In-House Counsel Take on Outside Expenses

Nothing irks in-house counsel more than unreasonable expenses in outside counsel bills. But what’s considered unreasonable? A couple of in-housers offered their thoughts Tuesday at an Association of Corporate Counsel seminar in San Diego. (Technically, the subject was “Leading Edge Processes for Selecting Outside Counsel.” But an important first step toward selecting would appear to be eliminating past overbillers.) Eric Abbott, associate GC and director of IP management for Progressive Gaming International Corp., doesn’t like getting billed $1 a minute for telephone call expenses, as he says has happened in the past. He also doesn’t care for questionable legal research, especially from expensive outside counsel. “If you’re paying someone $600 an hour to do patent litigation, they don’t need to spend an hour re-reading the Markman case,” he explained. Bradley Block, managing counsel for litigation at McDonald’s Corp., has issues about legal research, too. Specifically, he doesn’t like being billed for Lexis (or Westlaw) searches, because he believes few major law firms are billed by the search any longer. Most have or should have flat-fee arrangements with online search providers. “It’s all part of overhead,” he said. (Abbott and another panelist said they generally do allow such expenses, though the betting here is they won’t be much longer.) Block also suspects that some law firms may be passing along travel expenses that they receive year-end rebates on depending on the amount of travel they do. He said he requires his outside counsel to refund him the value of any such rebates. Finally, Block, who acknowledged that McDonald’s size helps enable his hawkishness, said he inserts a “most-favored nation” clause in his agreements — meaning that outside counsel promise that any discount granted another client will be awarded to McDonald’s as well. “Nobody pays retail anymore,” he explained.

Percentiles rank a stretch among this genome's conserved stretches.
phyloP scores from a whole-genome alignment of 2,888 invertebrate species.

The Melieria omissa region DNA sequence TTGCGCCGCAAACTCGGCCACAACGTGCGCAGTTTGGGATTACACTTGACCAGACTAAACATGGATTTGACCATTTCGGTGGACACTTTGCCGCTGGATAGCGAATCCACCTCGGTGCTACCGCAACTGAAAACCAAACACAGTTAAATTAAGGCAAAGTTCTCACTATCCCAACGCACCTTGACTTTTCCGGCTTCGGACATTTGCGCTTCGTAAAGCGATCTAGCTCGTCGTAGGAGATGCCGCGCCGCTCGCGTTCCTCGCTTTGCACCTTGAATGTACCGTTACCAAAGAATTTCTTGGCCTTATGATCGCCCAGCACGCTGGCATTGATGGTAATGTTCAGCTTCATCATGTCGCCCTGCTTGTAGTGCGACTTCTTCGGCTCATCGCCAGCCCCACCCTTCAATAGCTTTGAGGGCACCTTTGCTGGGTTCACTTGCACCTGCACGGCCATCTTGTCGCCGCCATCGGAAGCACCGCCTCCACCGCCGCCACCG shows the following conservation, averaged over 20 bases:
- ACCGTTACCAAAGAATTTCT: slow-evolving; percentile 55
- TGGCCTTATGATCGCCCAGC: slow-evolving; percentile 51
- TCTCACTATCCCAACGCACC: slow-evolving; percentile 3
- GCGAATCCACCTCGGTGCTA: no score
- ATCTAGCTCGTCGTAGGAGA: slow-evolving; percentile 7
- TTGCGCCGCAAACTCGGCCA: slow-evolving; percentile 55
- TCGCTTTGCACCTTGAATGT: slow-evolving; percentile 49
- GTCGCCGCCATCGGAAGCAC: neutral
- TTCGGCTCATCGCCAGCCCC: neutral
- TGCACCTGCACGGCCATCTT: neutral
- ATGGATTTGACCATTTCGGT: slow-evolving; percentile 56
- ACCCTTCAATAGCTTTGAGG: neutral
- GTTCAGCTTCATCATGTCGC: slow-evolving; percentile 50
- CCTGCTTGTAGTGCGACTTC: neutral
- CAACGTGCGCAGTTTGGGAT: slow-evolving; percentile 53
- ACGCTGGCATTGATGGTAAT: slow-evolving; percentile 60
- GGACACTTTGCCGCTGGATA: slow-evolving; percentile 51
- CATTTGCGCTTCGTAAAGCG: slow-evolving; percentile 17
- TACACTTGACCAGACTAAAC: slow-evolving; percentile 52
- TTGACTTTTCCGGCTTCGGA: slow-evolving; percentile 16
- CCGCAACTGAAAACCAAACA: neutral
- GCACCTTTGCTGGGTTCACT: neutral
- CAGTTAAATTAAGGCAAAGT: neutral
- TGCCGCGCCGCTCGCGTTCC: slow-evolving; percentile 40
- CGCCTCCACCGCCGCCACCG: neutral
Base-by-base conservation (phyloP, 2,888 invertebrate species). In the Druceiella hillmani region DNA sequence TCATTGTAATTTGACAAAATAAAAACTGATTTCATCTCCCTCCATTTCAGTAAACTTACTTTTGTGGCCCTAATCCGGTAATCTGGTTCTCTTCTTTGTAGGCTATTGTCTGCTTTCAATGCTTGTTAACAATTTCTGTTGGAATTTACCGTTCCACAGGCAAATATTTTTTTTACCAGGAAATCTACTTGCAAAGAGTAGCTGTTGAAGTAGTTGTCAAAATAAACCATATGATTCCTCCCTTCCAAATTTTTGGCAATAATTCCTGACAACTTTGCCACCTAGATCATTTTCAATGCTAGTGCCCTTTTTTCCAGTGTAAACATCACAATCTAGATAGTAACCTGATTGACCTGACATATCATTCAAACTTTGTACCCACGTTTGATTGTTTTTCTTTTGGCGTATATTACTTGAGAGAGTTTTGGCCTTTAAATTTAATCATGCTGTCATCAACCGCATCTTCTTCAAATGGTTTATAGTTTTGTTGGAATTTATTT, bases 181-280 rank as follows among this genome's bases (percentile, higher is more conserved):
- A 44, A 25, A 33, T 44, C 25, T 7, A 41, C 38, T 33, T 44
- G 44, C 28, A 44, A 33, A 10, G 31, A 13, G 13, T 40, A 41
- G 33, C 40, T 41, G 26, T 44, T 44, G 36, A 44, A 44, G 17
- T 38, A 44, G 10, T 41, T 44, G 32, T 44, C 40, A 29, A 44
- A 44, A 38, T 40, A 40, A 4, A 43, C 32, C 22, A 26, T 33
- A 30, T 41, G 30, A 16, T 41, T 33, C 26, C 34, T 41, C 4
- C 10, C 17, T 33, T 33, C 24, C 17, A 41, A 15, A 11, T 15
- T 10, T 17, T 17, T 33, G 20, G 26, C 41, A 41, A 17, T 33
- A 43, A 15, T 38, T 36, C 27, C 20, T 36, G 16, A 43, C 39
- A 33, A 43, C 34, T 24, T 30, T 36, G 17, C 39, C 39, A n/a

— Scott Graham

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